Winterizing Your Irrigation System

By Danny Garner on November 3, 2014 in Blog2 Comments

Winterizing Your Irrigation System graphic

Before the onset of the first freeze, it is essential to blow out irrigation systems in preparation the arrival of winter. As temperatures drop and create freezing conditions, the cycling of freezing (expanding) and thawing (contracting) of any remaining water in the irrigation system can cause damage to the system and its components.

There are a few methods to choose from when preparing for the winterization of an irrigation system.

Manual Drain Method

If your system has manual valves located at the end and low points of the irrigation system piping, use the manual drain method. To drain these systems, shut off irrigation water supply and open all of the manual drain valves—and allow gravity to help draw water out of the system.

Next, open the test cocks on the backflow device to drain any water remaining in the piping system between the irrigation water shut off valve and the backflow device.

If your sprinklers have an in-stem check-valve, gently pull up the nozzle stems to allow any water to drain out.

Once these steps are completed, you can close all of the manual drain valves to complete the irrigation system winterization process.

Automatic Drain Method

A second option is the automatic drain method, typically used when automatic drain valves are located at the end and low points of an irrigation system, and if the water pressure is less than 10 psi.

To begin the process, shut off the irrigation water supply, and activate one station at a time to relieve the system pressure and drain any remaining water from the system. Next, open the test cocks on the backflow device to drain any water remaining in the piping system between the irrigation water shut off valve and the backflow device.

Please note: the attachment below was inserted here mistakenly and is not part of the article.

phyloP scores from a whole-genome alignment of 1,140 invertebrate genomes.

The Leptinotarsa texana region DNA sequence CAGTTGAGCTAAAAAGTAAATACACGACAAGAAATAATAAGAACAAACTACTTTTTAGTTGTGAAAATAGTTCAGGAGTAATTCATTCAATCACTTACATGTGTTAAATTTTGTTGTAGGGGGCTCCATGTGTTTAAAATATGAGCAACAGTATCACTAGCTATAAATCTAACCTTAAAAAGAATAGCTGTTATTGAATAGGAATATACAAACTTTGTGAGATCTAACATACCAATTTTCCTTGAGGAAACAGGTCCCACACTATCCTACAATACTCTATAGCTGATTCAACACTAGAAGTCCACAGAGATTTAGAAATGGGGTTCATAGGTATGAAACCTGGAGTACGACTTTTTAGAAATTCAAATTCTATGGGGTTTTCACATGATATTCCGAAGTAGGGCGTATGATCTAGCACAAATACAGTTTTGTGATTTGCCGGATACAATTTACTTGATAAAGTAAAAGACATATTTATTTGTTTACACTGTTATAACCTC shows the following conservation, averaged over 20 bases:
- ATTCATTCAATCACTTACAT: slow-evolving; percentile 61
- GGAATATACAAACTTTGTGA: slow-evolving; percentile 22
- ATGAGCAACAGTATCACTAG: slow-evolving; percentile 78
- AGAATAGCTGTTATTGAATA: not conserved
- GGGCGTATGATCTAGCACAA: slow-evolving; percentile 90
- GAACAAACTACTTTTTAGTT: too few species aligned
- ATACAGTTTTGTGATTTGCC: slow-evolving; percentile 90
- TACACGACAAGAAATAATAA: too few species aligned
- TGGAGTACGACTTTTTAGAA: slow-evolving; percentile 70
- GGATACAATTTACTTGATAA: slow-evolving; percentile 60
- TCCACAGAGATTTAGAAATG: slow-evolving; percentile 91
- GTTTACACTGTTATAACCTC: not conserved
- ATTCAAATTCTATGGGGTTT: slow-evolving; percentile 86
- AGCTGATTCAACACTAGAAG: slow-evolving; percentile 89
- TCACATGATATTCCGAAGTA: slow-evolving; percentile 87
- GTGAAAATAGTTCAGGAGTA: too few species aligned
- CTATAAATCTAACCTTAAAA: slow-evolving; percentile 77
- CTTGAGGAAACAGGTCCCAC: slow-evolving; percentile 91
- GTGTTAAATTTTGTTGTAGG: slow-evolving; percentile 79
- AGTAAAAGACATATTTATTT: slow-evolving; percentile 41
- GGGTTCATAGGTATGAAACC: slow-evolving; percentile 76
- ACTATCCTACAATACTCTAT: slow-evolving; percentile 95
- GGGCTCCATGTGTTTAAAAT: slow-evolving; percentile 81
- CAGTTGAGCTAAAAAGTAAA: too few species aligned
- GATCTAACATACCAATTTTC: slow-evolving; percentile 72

Blowout Method

For an irrigation system featuring a mainline of two inches or less in diameter, the blowout method uses an air compressor to remove remaining water from the irrigation system using air pressure.

It is important that you use a compressor that has sufficient horsepower (HP) to accomplish the task; for example, a compressor listed at 1-3 HP won’t supply enough compressed air to flush the system dry. The maximum air pressure you will want your compressor to emit is 80 psi; anything over 80 can potentially damage your irrigation system components.

Shut off the irrigation water supply. Remove any flow sensors prior to injecting compressed air into the pipes. Make sure the compressor valve is in the closed position, and then connect the air compressor to the mainline at the quick coupler, hose bib or other type connection on backflow device.

Close the backflow isolation valves, and then slowly open the valve on the compressor.

You may operate each zone manually, or using the irrigation controller. Each zone should be started independently; begin by activating the station for the zone located furthest from the compressor, and work your way back to the station/zone located nearest the irrigation controller. Each station should be activated for approximately two minutes, or until no water can be observed exiting the sprinkler heads.

Once the water has been removed from the irrigation system, disconnect the air compressor to release any remaining air pressure. Open and close the isolation valves on the backflow device several times, and open the test cocks.

No matter the method, employing proper and consistent irrigation system winterization techniques will save time with hassle-free spring irrigation system start-ups and result in happier clients.

Danny Garner photo
Danny Garner
Danny Garner is a service professional at Ewing's S. Oklahoma City, Okla., location.

2 Responses to Winterizing Your Irrigation System

  1. Maryt wh December 23, 2016 at 11:37 am #

    After getting rid of any moisture inside the irrigation system, is there anything else owners can do to extend the life of the system? Is it a good time to lubricate any of the moving parts, or is that best done in spring? Thanks.

    • Ewing Irrigation & Landscape Supply December 28, 2016 at 7:40 am #

      Once the water at the source has been turned off and the water has been blown out, there is nothing else to do. The next time the system will need maintenance is in the spring when it is pressurized and placed back in operation.

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